It's difficult to do justice to this excellent novel in a short review. The first half mixes the action-packed adventure of Con Niemand, former soldier turned mercenary, with the slower, more complex unfolding of the character of 'corporate risk manager' John Anselm and his equally complicated world of conspiracies and double-dealing. The link between their stories doesn't become clear until about halfway through the novel, but this isn't the end of the plot twists; there are plenty of surprises still to come.
The style of Identity Theory (originally published as In The Evil Day) is often spare, even terse; while there are some richly detailed passages to establish character and setting, some chapters consist of nothing more than dialogue between two unidentified speakers. This befits the shadowy world Anselm and Niemand inhabit, where knowing who you're working for may be difficult, dangerous, or hard to reconcile with your conscience... and while trust may be rare and larger loyalties obsolete in that environment of `plausible deniability', where the interests of nations have become secondary to those of political parties and the corporations who finance them, Niemand, Anselm and Wishard do have consciences.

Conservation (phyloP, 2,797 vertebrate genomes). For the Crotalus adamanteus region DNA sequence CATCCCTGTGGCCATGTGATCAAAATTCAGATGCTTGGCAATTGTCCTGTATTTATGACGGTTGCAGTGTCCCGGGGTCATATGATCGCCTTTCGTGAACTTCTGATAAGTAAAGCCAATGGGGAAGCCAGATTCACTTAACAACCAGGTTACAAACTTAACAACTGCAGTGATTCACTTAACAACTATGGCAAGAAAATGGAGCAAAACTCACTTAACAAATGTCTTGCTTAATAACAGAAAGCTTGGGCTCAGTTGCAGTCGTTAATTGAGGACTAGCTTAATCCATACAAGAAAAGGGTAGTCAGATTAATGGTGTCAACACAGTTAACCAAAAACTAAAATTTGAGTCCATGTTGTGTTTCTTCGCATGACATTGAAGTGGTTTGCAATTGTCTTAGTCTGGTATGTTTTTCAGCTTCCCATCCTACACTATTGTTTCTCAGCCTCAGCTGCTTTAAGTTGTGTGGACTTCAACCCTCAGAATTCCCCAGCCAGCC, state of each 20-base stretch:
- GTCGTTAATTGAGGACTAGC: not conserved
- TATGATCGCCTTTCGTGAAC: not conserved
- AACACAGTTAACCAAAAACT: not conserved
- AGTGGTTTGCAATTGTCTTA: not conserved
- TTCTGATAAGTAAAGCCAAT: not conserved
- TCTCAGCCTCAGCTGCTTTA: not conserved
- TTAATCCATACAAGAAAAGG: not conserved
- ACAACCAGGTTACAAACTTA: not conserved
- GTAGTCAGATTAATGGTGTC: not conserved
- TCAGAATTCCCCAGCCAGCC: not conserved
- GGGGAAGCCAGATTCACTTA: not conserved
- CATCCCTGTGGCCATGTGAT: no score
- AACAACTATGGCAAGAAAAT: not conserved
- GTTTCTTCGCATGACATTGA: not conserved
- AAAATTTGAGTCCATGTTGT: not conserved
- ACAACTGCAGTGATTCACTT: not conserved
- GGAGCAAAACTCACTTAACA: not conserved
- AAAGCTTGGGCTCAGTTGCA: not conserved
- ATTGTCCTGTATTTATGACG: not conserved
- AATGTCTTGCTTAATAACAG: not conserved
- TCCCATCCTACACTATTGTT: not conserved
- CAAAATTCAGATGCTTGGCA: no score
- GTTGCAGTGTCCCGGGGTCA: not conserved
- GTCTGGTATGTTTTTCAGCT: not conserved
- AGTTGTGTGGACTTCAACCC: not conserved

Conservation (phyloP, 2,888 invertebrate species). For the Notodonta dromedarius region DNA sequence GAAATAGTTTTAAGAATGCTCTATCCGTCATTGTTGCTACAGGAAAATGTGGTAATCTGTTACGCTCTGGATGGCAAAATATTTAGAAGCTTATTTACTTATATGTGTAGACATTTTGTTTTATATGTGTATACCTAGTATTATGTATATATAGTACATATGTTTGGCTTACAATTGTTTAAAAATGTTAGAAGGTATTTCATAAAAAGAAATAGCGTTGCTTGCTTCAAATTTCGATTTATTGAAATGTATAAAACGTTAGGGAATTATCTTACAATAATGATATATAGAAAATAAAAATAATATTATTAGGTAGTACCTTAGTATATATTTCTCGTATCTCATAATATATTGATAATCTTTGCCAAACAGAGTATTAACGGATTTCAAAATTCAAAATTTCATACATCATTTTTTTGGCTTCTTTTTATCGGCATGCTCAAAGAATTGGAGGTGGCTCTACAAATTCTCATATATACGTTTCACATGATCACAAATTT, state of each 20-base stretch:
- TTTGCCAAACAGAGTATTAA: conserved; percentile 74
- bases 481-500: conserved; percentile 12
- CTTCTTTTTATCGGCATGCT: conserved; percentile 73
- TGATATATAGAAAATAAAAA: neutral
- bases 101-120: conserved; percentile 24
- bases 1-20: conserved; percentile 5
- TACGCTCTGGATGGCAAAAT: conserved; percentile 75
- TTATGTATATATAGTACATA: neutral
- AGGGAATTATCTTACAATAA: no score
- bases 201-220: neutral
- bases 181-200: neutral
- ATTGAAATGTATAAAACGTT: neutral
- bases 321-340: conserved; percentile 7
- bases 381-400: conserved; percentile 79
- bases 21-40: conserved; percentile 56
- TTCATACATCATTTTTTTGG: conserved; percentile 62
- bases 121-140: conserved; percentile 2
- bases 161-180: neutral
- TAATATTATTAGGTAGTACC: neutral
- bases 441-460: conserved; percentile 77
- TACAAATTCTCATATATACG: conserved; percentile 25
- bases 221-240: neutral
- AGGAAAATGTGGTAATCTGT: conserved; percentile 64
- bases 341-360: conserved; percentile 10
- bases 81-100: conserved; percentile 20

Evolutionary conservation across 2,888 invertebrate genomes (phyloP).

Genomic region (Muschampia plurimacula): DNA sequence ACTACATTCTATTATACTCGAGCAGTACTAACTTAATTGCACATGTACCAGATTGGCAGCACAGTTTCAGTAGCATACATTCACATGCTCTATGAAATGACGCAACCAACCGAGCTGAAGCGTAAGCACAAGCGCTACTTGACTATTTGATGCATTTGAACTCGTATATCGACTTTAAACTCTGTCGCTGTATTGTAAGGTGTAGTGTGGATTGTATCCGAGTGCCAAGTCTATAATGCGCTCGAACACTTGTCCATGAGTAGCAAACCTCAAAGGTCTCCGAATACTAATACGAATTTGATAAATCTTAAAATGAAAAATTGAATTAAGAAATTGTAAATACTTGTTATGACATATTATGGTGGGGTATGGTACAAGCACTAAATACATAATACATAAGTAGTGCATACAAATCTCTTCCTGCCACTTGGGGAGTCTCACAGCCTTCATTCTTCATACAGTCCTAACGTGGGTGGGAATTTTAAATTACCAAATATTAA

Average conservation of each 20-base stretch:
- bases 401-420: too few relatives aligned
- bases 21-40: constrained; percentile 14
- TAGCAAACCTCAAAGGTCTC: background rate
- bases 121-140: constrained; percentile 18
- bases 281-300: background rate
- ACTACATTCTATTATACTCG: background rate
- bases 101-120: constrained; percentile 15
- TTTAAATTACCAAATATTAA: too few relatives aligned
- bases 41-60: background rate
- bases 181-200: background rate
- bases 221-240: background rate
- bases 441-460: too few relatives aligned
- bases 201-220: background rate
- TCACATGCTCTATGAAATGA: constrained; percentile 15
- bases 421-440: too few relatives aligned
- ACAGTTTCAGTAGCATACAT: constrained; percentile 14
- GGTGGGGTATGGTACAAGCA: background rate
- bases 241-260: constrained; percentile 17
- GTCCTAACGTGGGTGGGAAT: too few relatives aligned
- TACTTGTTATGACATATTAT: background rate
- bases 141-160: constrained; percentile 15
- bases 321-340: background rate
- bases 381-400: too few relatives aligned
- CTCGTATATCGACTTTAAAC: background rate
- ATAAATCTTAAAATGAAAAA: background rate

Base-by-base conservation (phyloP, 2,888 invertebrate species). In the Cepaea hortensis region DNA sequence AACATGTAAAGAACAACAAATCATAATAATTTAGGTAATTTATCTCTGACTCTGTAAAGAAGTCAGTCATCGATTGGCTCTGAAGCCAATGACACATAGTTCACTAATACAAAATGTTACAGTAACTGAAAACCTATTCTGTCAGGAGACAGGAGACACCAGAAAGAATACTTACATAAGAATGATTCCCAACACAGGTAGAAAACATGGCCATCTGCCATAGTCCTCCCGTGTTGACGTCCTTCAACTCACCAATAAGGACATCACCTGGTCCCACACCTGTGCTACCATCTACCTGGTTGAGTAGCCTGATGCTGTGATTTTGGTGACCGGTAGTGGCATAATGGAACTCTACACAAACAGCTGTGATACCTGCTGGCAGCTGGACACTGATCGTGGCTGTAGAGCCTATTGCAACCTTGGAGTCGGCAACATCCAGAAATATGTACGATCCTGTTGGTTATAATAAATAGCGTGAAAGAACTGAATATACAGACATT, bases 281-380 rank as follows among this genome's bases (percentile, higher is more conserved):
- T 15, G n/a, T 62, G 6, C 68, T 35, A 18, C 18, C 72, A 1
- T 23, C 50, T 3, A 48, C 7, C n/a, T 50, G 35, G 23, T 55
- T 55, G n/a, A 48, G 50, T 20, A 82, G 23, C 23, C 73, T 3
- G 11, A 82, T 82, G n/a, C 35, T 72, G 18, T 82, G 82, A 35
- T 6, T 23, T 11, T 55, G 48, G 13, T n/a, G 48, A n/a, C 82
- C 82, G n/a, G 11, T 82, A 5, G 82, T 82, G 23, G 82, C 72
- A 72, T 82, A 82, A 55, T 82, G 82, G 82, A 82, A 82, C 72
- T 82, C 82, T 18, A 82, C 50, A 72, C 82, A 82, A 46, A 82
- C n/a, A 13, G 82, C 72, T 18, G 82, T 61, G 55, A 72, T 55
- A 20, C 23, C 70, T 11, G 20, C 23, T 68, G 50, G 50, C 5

Temple shows his mercenaries, deadly as they may be, as more honorable than the people who employ them in the hope of being able to disavow responsibility. Niemand is first and foremost a survivor, acting on instinct when threatened, but he protects his friends as best he can, is capable of gentleness, and has no tolerance for those who enjoy killing. Anselm is equally efficient, to the point of being workaholic, but he is loyal to his boss and colleagues, able to empathize with those he hunts, and loves his family.
The women in this novel may sometimes seem too good to be true, and their civilizing influence almost miraculous, but they are a necessary part of Temple's world - proof that it is worth living in, and preserving.